Going home riding the jeepney, you think about how great the day has been after eating out with friends. In the middle of the trip, you decide to pay. But your heart sinks—there’s nothing in your wallet.
Hopefully it doesn’t have to come to that, but yes, doesn’t it bother you that there’s always a possibility that you might have to walk all the way home?
Let’s ask our college friends how we can avoid such horror.
Accounting, accounting, accounting
Miracle Faith Crizaldo, a Multimedia Arts senior at De La Salle College of St. Benilde (CSB), suggests, “Keep record of your expenses. Monitor this by having a notebook.”
If you think this is boring, at least commit to tracking your expenses for one month. This will warn you of the temptations expense you could succumb to, something 19-year-old Anna Isabel Consulta, a Hotel, Restaurant and Institution Management major, so aptly describes: “With all the free time I’m given in university, I definitely spend a lot more money than expected. A lot of temptations lurk around the vicinity, like Maginhawa Street and good old Katipunan.”
List down your day-to-day living expenses such as food, water and transportation. At the end of the month, list down your other essential expenses, such as rent, laundry or Internet connection.
Your “surprise” expenditures (like spending for a project or a new backpack) should fall under a different category, since you don’t spend for them regularly.
Once you know where your money goes, you can decide how to reallocate it.
Miracle Faith says, “For me, the best way to manage money is to know my priorities. Buy something because you need it, not just because you want it. It is nice to reward yourself sometimes, especially when you’ve done something good in school, but not all the time.”
To spend less, everyone agrees with this suggestion: “Bring baon.”
Says Anna Isabel: “Whether it’s having breakfast at home before your 7 a.m. class or bringing a sandwich for lunch, it’s definitely a great way to resist spending temptations.”
She offers another tip: “Always carry a water bottle. You can save as much as P25 a day.”
Micah Angelica Naval, a fourth year BA Journalism student at UP Diliman, adds: “Most colleges have water dispensers. Take advantage of it.”
AJ Takla, a junior in Music Production at CSB, says: “Do your own groceries. Buy pasta because you can eat anything with it —canned tuna, vegetables, meat, plain sauce, you name it.”
Johann Chan, a recent graduate of Business Administration (major in Finance) at UST, offers alternatives to buying books for school: “Buy used books from the higher year students and haggle for a cheaper price. There are also bookstores that sell reference materials at discounted prices.”
Micah Angelica proposes this alternative: “Find places with the cheapest photocopy prices.”
You can also save a lot of money if we exercise our rights. In commuting, Anna Isabela says, “I pay the student’s rate when riding the jeep. And if I’m not in a hurry to my next class, I just walk.”
We should also be vocal when our friends ask us to eat out. Michelle Guevarra, an 18-year-old BS Tourism Management major at FEU, says, “Choose the eat-outs you go to. If you can’t afford it, don’t go. You can also influence your friends to go where it’s cheap.”
Johann has a saying among his peers: “O, presyong kaibigan lang, ah (Friendly rates, okay)?”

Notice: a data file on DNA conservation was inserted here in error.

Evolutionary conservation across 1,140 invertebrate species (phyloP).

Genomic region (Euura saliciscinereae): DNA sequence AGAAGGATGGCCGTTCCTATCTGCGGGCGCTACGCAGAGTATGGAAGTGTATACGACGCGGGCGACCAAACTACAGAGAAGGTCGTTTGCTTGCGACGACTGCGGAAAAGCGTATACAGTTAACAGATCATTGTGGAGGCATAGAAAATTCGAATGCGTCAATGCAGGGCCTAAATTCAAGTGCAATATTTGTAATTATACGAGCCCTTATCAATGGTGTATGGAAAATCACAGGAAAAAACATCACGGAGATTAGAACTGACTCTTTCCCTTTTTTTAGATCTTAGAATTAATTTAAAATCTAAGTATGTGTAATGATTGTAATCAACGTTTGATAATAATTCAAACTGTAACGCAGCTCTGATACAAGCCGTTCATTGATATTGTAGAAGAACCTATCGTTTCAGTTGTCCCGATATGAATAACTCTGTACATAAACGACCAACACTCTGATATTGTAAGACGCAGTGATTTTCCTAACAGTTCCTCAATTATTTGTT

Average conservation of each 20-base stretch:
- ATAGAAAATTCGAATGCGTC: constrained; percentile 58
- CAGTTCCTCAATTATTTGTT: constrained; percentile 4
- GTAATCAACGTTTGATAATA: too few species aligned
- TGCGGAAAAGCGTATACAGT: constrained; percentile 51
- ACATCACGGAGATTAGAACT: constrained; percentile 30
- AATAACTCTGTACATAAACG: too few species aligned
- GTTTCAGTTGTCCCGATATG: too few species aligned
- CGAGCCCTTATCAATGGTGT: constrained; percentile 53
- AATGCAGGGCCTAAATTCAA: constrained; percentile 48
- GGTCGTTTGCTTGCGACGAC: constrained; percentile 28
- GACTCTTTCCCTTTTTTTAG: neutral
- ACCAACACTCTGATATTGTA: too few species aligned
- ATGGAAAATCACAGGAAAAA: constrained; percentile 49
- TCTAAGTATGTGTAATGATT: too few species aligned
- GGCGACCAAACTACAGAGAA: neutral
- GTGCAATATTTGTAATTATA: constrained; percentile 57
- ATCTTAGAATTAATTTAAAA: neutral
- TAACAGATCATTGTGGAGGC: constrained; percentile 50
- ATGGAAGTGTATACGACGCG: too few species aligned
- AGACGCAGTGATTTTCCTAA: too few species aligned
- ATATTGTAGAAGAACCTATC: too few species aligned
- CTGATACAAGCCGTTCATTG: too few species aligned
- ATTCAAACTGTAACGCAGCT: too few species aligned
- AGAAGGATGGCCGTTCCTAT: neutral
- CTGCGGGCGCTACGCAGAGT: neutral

He has other tips: “Take advantage of extracurricular allowances. Sometimes your competition clubs or orgs have a budget for eating out. Also try to find ways to get a scholarship. And if you’re in a situation where you might lose it, appeal for it. Some professors are willing to give a scholar’s cutoff grade if you appeal for it properly.”
Save and invest
Spending less money and spending it wisely allows you to save. But don’t spend it right away. Angelica says, “Save your money because studying in an art school like CSB requires a lot of materials, equipment, printing, etc. for projects. You can’t pull art out of thin air.”
Miracle Faith says, “Try to save at least 10 percent of your allowance so that you’ll have additional money for the weeks to come. Try to have an alkansya (piggy bank) or anything that can help you keep your money, so that you will not be tempted to spend it. It’s also good if you have something to look forward to so that you’ll be inspired to not spend too much.”
Angelica Viñas, a 21-year-old Multimedia Arts major at CSB, says, “Put your savings in the stock market and let it grow in time. COL Financial offers an Easy Investment Plan that allows you to invest without actively trading.”
Ask for more
Finally, if you think you still don’t have enough money, you can always ask for more. How to prove that you don’t have enough? Go back to your accounting. Create a report from your accounting logs and show it to your sponsor.
Your college days may be one of the best times of your life. But good times need good money. So, go ahead—eat, drink and manage your money wisely, for tomorrow you may have to walk all the way home due to bad budgeting.
Miracle Faith J. Crizaldo: A huge fan of Pop Fiction and a lover of wedding SDE’s.
AJ Takla: Part Egyptian, she loves Wes Anderson movies, day hikes, overnight beach trips and concerts. She’s also into photography.
Anna Isabel C. Consulta: An extrovert for the thrill of it. In her perfect world, 60 percent is for spontaneity and 40 percent is time spent with good books, with 1975 Starbucks music in the background.
Angelica Viñas: Closet retrophiliac, music junkie and peanut butter-phobic girl